About the Telegraph Hill Society
The Telegraph Hill Society was originally founded by local residents as the Telegraph Hill Conservation Society to seek protected Conservation Area status for the Hill. With that aim successfully achieved, the Society now encourages local people to take an active interest in maintaining and improving the area — one of the nicest, and most under-rated, parts of central South London.
The Telegraph Hill Conservation Area forms the southern part of the ancient manor of Hatcham. Purchased by the Haberdashers’ Livery Company in 1614, the area was a market garden for London until the coming of the railways in the 1840s.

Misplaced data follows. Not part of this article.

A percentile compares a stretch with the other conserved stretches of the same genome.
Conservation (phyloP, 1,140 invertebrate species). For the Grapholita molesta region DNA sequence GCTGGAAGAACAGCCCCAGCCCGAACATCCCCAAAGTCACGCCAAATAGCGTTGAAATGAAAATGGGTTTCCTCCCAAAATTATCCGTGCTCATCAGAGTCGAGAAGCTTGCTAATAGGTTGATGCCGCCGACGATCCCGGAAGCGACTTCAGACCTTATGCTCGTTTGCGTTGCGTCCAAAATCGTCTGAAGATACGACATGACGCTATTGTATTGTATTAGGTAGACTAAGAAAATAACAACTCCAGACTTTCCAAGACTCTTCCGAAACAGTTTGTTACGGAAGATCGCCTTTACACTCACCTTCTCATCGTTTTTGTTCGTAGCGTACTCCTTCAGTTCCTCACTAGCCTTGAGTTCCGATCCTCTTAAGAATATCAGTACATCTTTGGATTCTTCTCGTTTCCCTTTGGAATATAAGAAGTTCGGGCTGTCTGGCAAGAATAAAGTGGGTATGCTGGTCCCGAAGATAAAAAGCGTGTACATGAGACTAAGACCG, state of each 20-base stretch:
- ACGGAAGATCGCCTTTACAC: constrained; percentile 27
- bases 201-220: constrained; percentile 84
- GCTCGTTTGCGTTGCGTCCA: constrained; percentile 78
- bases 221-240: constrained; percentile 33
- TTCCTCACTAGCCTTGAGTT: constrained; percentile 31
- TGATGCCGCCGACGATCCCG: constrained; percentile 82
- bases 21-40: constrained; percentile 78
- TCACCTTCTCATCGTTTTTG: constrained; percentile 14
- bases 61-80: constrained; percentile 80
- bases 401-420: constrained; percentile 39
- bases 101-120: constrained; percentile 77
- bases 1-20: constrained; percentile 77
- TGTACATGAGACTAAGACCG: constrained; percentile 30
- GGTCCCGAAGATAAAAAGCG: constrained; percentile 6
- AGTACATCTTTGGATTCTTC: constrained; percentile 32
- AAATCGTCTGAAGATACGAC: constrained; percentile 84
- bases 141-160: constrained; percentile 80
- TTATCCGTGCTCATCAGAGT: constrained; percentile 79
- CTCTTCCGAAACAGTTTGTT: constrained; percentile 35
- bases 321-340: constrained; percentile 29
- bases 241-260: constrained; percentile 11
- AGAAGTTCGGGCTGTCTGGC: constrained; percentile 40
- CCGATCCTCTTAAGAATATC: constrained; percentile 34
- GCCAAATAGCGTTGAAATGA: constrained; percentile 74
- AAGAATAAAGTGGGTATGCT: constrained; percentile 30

Developed by the Haberdashers into a residential suburb through the later part of the nineteenth century, the area is the epitome of good Victorian development, still boasting schools, a church and parks all designed and built as an integral part of the neighbourhood.
The name “Telegraph Hill”, derives from an Admiralty semaphore station established on the hill in 1795 and used to convey, amongst other messages, news of Wellington’s victory at Waterloo to the nation.
The Society is run by local residents for local residents